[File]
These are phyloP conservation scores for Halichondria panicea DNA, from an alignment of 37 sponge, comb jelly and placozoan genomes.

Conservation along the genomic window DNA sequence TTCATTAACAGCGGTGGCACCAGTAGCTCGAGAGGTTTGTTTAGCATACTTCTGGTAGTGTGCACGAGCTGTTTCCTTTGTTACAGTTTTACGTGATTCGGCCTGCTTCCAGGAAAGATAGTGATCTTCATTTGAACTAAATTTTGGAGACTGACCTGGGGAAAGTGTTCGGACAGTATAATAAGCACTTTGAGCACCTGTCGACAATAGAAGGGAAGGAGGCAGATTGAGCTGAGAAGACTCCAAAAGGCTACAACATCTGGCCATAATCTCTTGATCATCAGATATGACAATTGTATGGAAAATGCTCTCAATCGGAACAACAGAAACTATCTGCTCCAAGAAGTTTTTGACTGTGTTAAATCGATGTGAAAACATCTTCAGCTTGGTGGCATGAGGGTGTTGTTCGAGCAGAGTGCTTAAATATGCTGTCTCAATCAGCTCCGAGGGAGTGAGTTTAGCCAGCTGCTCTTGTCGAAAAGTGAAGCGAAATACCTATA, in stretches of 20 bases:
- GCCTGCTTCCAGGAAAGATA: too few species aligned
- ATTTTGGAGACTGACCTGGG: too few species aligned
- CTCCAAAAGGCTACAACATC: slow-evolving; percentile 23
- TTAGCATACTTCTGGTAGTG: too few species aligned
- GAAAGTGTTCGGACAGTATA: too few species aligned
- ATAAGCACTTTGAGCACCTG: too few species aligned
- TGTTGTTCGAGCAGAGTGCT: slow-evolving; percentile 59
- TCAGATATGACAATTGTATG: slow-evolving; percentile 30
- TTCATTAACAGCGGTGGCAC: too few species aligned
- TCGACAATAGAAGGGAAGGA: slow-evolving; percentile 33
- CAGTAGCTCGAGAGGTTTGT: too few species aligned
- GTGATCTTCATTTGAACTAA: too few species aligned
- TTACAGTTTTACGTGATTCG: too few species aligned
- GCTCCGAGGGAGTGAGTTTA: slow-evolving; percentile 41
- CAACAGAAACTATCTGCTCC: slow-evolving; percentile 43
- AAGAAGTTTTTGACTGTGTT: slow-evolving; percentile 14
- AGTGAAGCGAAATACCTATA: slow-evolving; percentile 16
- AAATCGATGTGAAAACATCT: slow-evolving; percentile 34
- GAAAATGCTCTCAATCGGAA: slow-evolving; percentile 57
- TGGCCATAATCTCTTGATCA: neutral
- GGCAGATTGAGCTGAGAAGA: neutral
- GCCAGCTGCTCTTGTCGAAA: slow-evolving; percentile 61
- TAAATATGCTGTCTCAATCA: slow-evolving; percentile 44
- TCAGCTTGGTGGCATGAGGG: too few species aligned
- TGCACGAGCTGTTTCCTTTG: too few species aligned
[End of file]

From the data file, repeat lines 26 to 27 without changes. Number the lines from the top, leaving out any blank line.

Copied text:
- TCAGCTTGGTGGCATGAGGG: too few species aligned
- TGCACGAGCTGTTTCCTTTG: too few species aligned